American Rescue Plan Improvements to Covered California Affordability: Who Gains?

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The American Rescue Plan (ARP), a $1.9 trillion relief and recovery package passed last month, includes the first major federal improvements to the Affordable Care Act since it was passed over 10 years ago. The ARP substantially increases premium subsidies for coverage purchased through health insurance exchanges like Covered California.

With the implementation of the Affordable Care Act (ACA) in 2014, California was able to significantly reduce its uninsured rate, recording the largest decline of any state. Nevertheless, millions of Californians struggled to afford insurance on the individual market or remained uninsured. Since implementation of the ACA, California increased premium subsidies for some Covered California enrollees, expanded Medi-Cal coverage to undocumented children and young adults up to age 26 in families with low incomes, and instituted a state tax penalty for being uninsured. These policies resulted in new or continued coverage for hundreds of thousands of Californians and were important steps toward addressing the state’s affordability challenges and coverage gaps.

The American Rescue Plan has a number of important health coverage provisions, including 100% premium subsidies for COBRA coverage through September 2021. Those receiving unemployment benefits in 2021 will pay only $1 per month for an enhanced silver 94 plan, the Covered California plan option requiring the least cost sharing from households. (Covered California hopes to implement the subsidies for unemployment insurance recipients by this summer, though the subsidies are for the entire calendar year of 2021.)

In addition, the ARP includes substantial additional premium subsidies for coverage purchased through Covered California for 2021 and 2022. Californians earning up to 150% of the federal poverty level ($19,140 for a single person in 2021) qualify for an Enhanced Silver 94 Plan for $1 per month. Expected contributions vary by income but are significantly lower for families at every income level. The ARP also eliminates the federal subsidy cliff that existed for those with income above 400% FPL; no family is required to pay more than 8.5% of income for a benchmark plan.

The ARP will provide additional subsidies for the 1.35 million Californians already enrolled (XLSX) with subsidies through Covered California as of June 2020. Without the ARP, these Californians would have received subsidies worth an average of $411 per person per month in 2022 through a combination of ACA and California-specific subsidies; under the ARP, they will get an additional $91 per month.

Our modeling, using the California Simulation of Insurance Markets (CalSIM) model, suggests that in 2022 almost 300,000 Californians would newly get subsidies. This includes 151,000 Californians who would otherwise be enrolled in the individual market without subsidies who will now receive an average of $165 per person per month from the ARP in 2022. Almost all (80%) of these 151,000 people have incomes above 400% FPL, with about one-third above 600% FPL; the ARP ensures that none of them pay more than 8.5% of income toward premiums for a benchmark plan. A majority are age 45–64, similar to the age distribution of those already enrolled in subsidized coverage. Approximately two-thirds are part of a household with at least one self-employed worker, reflecting that while most California workers have health insurance through their employer, the self-employed generally do not have that option and are disproportionately enrolled in individual market coverage.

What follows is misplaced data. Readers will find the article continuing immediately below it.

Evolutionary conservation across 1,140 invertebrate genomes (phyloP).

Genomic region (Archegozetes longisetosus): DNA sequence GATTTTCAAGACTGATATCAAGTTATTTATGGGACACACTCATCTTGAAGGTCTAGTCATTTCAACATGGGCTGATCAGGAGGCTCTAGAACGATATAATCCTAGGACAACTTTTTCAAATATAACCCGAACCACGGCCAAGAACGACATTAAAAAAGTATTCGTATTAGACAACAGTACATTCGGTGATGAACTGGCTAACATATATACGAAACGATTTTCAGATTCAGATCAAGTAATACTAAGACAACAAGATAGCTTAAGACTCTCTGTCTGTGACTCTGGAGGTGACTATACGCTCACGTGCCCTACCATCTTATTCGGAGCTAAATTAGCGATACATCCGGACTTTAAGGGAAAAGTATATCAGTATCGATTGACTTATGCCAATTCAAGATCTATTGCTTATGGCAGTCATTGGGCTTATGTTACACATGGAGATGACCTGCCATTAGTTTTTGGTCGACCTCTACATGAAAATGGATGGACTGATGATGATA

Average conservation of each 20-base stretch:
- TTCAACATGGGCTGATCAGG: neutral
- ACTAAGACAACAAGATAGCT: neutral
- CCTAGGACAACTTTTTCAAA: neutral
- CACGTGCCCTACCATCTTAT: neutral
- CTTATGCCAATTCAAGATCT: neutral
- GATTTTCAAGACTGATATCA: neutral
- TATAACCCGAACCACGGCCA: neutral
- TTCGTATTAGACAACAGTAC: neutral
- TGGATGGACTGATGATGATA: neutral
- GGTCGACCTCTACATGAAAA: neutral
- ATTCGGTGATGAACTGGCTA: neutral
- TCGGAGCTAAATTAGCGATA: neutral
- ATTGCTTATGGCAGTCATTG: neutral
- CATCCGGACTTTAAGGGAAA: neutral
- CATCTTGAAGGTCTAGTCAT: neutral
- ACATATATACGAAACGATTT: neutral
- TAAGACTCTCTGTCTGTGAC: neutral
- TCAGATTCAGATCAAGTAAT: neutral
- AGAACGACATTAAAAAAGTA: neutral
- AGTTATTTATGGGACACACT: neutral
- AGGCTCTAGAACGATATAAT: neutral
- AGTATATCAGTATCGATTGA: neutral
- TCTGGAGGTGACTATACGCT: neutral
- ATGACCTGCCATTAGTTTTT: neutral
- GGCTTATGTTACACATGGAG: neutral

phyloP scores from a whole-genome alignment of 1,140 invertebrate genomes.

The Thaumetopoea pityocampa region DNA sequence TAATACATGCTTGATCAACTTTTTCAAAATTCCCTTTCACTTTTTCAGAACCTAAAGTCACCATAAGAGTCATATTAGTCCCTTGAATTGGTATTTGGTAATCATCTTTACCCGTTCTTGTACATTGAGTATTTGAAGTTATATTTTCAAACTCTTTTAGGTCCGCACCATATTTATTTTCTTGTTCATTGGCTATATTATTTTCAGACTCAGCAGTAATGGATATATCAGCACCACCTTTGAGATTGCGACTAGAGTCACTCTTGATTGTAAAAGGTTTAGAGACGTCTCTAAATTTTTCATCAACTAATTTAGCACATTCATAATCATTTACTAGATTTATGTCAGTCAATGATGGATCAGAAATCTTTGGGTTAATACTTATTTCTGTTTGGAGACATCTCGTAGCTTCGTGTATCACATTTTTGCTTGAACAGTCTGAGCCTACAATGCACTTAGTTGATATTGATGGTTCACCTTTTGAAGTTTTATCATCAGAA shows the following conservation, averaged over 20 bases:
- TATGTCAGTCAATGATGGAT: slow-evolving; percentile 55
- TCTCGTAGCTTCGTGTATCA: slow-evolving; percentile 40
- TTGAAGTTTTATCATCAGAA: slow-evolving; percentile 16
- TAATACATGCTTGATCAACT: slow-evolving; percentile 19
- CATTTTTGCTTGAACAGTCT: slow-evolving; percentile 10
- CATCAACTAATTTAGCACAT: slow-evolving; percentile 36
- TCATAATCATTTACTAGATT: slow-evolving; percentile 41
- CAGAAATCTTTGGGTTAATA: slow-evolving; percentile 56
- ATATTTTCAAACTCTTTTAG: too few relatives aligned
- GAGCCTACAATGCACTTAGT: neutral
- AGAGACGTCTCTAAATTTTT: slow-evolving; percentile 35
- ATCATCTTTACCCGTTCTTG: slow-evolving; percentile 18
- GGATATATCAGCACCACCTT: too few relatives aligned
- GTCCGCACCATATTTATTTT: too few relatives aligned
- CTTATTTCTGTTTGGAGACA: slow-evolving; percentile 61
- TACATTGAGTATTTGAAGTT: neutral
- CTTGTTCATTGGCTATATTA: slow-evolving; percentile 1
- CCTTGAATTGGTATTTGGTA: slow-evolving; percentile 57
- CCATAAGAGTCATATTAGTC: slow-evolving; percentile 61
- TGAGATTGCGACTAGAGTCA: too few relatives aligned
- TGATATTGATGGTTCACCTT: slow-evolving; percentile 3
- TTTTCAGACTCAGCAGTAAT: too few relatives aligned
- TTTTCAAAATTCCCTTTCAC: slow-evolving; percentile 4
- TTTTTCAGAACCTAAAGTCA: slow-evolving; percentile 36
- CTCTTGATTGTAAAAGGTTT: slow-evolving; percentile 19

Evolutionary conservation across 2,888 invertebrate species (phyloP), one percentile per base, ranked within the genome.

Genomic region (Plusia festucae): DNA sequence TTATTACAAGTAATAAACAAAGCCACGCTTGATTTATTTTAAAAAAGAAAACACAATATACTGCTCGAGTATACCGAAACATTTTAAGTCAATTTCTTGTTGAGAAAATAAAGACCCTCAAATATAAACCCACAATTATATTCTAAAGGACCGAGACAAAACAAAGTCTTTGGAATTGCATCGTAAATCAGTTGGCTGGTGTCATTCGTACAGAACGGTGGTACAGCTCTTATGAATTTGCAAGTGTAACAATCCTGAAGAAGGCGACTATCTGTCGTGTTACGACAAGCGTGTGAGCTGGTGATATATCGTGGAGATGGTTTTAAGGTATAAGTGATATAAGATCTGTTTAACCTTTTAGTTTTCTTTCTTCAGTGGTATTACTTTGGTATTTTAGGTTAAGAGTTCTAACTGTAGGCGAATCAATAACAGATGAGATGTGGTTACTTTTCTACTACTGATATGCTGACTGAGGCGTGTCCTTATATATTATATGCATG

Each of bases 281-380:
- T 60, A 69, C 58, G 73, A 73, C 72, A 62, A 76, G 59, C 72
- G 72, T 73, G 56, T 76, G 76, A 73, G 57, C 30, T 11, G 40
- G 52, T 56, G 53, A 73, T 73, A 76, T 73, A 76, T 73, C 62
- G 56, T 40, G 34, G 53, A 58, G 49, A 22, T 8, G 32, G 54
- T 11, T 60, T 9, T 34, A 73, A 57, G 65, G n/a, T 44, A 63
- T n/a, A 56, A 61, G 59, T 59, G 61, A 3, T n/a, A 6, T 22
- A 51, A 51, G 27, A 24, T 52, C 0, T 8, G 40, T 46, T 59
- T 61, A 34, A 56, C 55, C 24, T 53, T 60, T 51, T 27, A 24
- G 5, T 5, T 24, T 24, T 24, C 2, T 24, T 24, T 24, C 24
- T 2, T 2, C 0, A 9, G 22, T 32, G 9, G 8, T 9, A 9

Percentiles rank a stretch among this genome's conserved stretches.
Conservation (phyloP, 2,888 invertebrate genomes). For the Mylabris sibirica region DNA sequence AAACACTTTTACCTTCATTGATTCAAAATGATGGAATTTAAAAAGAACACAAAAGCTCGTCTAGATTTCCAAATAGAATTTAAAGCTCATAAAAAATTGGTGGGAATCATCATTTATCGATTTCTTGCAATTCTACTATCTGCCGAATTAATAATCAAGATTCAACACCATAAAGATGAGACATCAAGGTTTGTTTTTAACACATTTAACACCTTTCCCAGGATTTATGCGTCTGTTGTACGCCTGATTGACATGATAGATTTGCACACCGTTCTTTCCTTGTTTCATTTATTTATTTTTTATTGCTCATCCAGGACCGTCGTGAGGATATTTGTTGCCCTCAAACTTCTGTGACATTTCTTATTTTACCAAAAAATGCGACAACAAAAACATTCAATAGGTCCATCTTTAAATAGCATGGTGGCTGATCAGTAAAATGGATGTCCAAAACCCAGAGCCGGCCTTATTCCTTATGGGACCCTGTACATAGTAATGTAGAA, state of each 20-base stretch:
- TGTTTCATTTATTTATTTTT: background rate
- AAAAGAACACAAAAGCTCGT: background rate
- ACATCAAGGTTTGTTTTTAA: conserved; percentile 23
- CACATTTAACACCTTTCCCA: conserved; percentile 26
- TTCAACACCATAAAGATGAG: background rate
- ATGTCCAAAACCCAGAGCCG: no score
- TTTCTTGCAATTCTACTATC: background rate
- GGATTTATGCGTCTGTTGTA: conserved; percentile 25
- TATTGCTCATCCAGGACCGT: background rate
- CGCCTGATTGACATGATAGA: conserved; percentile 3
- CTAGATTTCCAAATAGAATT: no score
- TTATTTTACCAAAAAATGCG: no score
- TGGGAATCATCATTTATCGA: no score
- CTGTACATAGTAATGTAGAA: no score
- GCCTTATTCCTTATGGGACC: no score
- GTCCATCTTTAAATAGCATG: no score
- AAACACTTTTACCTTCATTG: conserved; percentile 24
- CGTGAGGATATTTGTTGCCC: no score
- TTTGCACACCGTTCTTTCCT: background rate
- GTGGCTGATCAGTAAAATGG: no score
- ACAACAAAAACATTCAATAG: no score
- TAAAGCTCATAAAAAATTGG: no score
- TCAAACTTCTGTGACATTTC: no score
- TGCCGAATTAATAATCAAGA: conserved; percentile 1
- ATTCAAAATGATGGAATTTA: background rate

We also project that 135,000 Californians who would otherwise be uninsured in 2022 will enroll in subsidized coverage in the individual market as a result of the more generous subsidies. A majority of these enrollees have incomes under 400% of the federal poverty level ($51,040 for a single person in 2021), and a majority are age 45–64. About half of these enrollees are part of a household with at least one self-employed worker. These enrollees would get a total of $464 on average per person per month, $55 more per month than they would have without the ARP subsidies.

Whether all these additional beneficiaries actually enroll in coverage or switch from off-exchange coverage to Covered California to receive these subsidies will depend on marketing, outreach, and enrollment efforts already underway in California. The Congressional Budget Office projects (PDF) that the effects of the enhanced subsidies on enrollment will be “much more limited” (PDF) in 2021 than 2022 due to the midyear implementation.

We assume that with robust outreach during both the 2021 Special Enrollment Period and 2022 Open Enrollment, Covered California will convert all off-exchange enrollees eligible for subsidies to Covered California by 2022 and that all individuals who decide to enroll in coverage due to the ARP subsidies will enroll by 2022. We project Covered California will enroll 135,000 who would otherwise be uninsured, leaving 630,000 uninsured but eligible for subsidies in 2022.

The benefits will be reversed, however, if the subsidies disappear in 2023 and are not made permanent. Despite the ARP’s substantial improvements in the affordability of coverage through Covered California, we project that the state will still have 3.2 million uninsured Californians under age 65 in 2022, or approximately 9.5% of the population under age 65.

This article is reprinted with permission from the UC Berkeley Labor Center and the UCLA Center for Health Policy Research. CHCF provides funding to both organizations.

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